MUSIC REVIEW | The Lowest Pair and Dead Pigeons at the Cedar Cultural Center: Double record release, double banjo harmony

If I said imagine a band with one member from Minneapolis’ West Band and one from Olympia, Washington playing at the Cedar Cultural Center, I think you might be able to picture The Lowest Pair. He used to play Palmers on Tuesday nights; she used to work in a vegan bakery. They look exactly like you might think. However you might not picture the most important part: two banjos. Palmer T. Lee is originally from Minnesota he plays with The Boys n' the Barrels; Kendl Winter is from Arkansas but lived in Olympia. They met about a year and a half ago and started a recording project almost immediately. They each play banjos (and guitars) but they don’t play dueling banjos; they play harmony. And it works.

Actually the Lowest Pair explained that they did play together for a few months before they started on their first album (released Friday night). When they started they really took turns supporting each other's work. They played the first song they wrote together (When I Dock My Boat) you can hear the difference. Both banjos sound stronger, both voices sound stronger. They don’t simply support each other, they lift each other up.

The music is bluegrass country. Winter has a raspy whispery voice; Lee's voice is rounder. They sound good together. They played a blend of songs from the new album and pleasantly tweaked versions of old favorites, including Oh Susanna, Hush Little Baby and Mama's Little Baby Love Shortening. They were naturals at the Cedar Cultural Center; they would be naturals on the stage of  Prairie Home Companion. They had a nice rapport with the audience answers questions as they tuned and telling short stories about their road to the stage together.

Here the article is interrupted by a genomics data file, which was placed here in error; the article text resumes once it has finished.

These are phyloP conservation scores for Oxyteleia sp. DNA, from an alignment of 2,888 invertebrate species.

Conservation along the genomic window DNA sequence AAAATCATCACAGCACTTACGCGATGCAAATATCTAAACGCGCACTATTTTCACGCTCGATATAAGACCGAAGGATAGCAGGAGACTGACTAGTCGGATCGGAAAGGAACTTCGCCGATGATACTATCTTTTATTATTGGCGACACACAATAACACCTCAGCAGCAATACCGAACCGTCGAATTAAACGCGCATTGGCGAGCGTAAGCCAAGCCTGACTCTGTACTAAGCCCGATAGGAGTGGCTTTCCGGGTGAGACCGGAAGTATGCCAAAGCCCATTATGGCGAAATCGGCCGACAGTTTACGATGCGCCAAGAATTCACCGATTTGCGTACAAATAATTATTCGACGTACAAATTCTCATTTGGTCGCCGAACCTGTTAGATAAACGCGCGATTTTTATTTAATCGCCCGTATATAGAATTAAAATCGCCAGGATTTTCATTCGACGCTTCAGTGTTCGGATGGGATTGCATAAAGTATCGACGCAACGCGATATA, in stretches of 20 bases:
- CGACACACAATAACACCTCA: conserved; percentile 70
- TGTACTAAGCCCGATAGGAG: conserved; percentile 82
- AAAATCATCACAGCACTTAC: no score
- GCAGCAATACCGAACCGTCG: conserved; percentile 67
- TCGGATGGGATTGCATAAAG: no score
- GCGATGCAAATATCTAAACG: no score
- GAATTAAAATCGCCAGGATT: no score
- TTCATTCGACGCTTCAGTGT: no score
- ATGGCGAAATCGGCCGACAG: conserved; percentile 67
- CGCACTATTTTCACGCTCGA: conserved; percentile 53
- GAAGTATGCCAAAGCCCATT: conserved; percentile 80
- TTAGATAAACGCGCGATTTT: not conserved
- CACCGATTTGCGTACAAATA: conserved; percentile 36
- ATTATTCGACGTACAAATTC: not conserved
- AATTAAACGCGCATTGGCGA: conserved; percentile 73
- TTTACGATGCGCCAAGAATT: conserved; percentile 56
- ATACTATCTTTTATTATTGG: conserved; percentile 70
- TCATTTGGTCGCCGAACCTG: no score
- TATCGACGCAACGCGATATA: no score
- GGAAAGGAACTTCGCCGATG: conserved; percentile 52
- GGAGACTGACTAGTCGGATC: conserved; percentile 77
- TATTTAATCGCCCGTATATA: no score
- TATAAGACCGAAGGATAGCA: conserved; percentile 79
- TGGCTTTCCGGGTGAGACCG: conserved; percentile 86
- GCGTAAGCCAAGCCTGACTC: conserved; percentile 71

Opening up for The Lowest Pair was The Dead Pigeons. They have been playing Palmers for years, which for folks not familiar with the West Bank, is next door to the Cedar Cultural Center. But it’s a big upgrade as the band pointed out , it’s nice to play a place where you aren’t afraid to go to the bathroom. The Dead Pigeons also play bluegrass Americana. And Palmer Lee (from The Lowest Pair) used to play with them. So there really was a down home feel to the night. The performers, the venue, the audience were all happy to celebrate Minnesota music.

The Dead Pigeons played a number of toe-tapping tunes. Ryan Douglas Canyon’s mandolin is a standout sound—partially due to the light contrast with the steady Americana beat from the rest of the band; it’s a great complementary sound. Lead singer Drew Peterson has a gruff voice that draws in the listener and balances with backing vocals from Gretta Hunstiger, who also plays fiddle. There are two standup bass players (Rich Casey and Brad Smith), which is always a bonus. I think they both shone during the encore performance with The Lowest Pair, when everyone took the stage. Daryn Christensen plays percussion, which included a wide range of instruments. He really set the toe-tapping beat. My favorite song from The Dead Pigeons was a compilation of cover tunes; it included snippets from U2, Pat Benatar, Mike Doughty, John Denver and others!

It was a fun show. It was funny to listen in on the conversations around me. I’d say as many people frequented Papa Charlie’s up near Grand Marais as had their last meal at the Hard Time Café down the road. Lots of musician talk, and bakery workers and folks of all ages—include some pretty small babies. 


Coverage of issues and events that affect Central Corridor neighborhoods and communities is funded in part by a grant from Central Corridor Funders Collaborative.

416 Cedar Ave. S.
Minneapolis, MN 55454
us
612-338-2674

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    Ann Treacy's picture
    Ann Treacy

    Ann Treacy lives in the Twin Cities. For work, she writes about broadband in Minnesota. After hours she write about travels and adventures around town.